Dr Sandawana William Majoni
Honorary clinical fellow
Master of Biostatistics, University of Newcastle and Biostatistics Collaboration Australia, 2015; Fellow, Royal Australasian College Of Physicians, 2011; United Kingdom Certificate of Completion Of Specialist Training: Nephrology and General Medicine, 2009; Member, Royal College of Physicians, London and UK, 2000; Bachelor of Medicine and Bachelor of Surgery, University of Zimbabwe School of Medicine, 1994
After studying medicine in Zimbabwe, Dr Majoni completed specialist training in nephrology and Internal Medicine in the UK and Australia and biostatistics training with the University of Newcastle and Biostatistics Collaboration Australia. He completed a two year Clinical Research Fellowship with the University of Oxford’s prestigious Clinical Trial Service Unit and Epidemiological Studies Unit (CTSU).
He is a senior staff specialist at the Royal Darwin Hospital, clinical dean for the Flinders University Northern Territory Medical Program and has headed the department of nephrology and renal transplantation service within the hospital. Among a number of projects, he has led and collaborated on observational and cohort studies.
He has extensive experience in large scale clinical trials (RCT’s) and systematic reviews with several publications in this area.
Dr Majoni collaborates with researchers across Australia and internationally, covering all areas of nephrology, diabetes and cardiovascular disease.
His work includes RCTs in renal disease such as the Study of Heart and Renal Protection (SHARP) and several other RCTs from the CTSU. Current collaboration includes projects addressing Acute Kidney Infection (AKI), dialysis models of care, renal anaemia, mental wellbeing, and infectious disease in people with CKD. He is on the steering committee for several collaborative projects.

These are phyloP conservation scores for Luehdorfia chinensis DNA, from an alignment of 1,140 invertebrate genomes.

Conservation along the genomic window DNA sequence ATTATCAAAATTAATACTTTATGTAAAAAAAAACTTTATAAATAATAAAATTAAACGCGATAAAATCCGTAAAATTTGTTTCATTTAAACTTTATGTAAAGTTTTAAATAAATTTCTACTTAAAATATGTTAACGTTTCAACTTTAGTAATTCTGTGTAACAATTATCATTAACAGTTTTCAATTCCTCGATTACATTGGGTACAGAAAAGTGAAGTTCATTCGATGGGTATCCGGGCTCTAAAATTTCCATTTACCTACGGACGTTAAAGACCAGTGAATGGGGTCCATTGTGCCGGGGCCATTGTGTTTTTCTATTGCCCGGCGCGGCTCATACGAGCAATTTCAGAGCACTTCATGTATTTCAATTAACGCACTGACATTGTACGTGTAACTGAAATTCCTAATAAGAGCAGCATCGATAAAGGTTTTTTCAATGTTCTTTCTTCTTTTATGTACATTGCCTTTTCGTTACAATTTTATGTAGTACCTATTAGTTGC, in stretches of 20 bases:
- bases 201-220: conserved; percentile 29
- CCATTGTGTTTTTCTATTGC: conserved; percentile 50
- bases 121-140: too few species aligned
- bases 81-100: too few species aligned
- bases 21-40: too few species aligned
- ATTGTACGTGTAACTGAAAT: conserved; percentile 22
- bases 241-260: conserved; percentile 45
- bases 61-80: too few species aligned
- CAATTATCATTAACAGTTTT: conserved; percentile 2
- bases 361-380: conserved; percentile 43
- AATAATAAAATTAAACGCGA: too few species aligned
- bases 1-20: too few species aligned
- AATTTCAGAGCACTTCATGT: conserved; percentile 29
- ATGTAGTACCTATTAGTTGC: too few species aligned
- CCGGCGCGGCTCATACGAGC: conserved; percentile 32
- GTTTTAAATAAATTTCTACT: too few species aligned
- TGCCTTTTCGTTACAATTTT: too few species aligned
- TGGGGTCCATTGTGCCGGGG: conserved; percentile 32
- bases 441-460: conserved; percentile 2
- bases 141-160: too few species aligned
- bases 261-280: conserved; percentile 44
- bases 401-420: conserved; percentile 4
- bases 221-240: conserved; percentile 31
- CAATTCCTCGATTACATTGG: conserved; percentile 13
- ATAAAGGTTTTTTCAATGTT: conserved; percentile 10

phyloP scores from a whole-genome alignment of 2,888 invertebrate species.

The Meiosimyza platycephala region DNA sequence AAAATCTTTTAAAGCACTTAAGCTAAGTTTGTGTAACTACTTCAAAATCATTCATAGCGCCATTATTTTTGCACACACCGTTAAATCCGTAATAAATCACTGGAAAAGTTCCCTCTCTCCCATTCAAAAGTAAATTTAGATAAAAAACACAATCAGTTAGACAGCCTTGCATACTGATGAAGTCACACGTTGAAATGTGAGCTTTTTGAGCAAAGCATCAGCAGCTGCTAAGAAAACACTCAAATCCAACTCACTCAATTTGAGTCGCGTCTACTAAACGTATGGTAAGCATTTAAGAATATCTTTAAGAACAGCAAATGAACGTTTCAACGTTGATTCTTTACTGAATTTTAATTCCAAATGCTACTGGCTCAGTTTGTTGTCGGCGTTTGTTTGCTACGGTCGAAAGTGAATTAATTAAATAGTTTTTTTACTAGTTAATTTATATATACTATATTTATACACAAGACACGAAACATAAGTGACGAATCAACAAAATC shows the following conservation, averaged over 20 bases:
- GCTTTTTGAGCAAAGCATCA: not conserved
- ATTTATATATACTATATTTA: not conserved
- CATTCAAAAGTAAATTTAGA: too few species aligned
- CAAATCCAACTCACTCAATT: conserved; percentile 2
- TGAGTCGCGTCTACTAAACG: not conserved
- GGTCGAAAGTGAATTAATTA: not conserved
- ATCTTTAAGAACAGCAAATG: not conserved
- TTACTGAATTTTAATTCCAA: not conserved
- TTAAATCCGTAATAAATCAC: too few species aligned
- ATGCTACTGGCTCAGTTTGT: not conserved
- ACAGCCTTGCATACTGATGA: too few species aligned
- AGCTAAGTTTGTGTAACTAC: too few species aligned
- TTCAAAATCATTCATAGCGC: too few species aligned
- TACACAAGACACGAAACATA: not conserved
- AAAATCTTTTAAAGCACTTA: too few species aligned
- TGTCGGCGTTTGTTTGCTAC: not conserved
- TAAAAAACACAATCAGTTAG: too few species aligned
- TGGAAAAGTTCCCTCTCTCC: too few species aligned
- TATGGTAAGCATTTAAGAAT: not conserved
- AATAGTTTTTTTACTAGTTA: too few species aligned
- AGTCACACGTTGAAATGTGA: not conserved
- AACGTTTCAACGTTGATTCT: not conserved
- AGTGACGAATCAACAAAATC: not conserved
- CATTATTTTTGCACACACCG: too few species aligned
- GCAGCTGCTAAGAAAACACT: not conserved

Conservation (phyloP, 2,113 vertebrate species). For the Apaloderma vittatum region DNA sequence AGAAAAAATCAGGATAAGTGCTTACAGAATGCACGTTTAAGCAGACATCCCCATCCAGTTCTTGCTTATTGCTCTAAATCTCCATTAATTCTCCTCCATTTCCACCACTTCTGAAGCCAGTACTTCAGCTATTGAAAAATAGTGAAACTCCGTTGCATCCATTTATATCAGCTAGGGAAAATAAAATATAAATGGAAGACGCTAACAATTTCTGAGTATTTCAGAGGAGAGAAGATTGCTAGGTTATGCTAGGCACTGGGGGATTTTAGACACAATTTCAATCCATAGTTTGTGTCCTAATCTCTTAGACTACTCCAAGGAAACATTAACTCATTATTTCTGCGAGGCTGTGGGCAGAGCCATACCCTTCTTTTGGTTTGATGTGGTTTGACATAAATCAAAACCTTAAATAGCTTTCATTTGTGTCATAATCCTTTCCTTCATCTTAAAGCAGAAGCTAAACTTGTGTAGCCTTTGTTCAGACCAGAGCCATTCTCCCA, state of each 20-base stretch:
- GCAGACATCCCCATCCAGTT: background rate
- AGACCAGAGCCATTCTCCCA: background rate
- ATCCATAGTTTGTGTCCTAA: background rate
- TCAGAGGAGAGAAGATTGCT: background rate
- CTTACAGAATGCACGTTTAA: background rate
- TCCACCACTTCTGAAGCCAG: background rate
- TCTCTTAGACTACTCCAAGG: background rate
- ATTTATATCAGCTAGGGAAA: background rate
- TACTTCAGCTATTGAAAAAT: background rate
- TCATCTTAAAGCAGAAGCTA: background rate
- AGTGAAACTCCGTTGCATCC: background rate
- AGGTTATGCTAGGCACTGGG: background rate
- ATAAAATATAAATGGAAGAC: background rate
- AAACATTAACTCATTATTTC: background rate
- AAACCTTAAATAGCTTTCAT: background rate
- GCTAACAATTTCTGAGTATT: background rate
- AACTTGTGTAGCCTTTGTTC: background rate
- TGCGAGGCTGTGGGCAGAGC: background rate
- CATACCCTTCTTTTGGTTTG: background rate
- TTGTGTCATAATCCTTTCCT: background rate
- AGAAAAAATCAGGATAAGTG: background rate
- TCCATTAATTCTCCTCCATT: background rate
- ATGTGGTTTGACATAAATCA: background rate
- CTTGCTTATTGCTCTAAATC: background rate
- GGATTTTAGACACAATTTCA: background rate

- Indigenous Patient Voices
- Dialysis Models of Care Project
- The PK Study
- A retrospective study of the characteristics and outcomes of dialysis requiring acute kidney injury (AKI) among adults in an acute dialysis unit
- Improving Indigenous Kidney Transplant Outcomes
- eGFR study: accurate assessment of renal function and progression of chronic kidney disease in Indigenous Australians
- Closing the loop on life-threatening melioidosis infections: observational research informing clinical practice change and policy for adults with severe kidney disease
In a new Menzies School of Health Research report, patients and carers from across northern and central Australia called on state, territory and federal government health ministers to overhaul the system to provide more holistic care.
Indigenous people with kidney disease living in remote and rural Australia as well as their support networks have made a resounding call for equitable health care closer to home in a report released today by Menzies School of Health Research.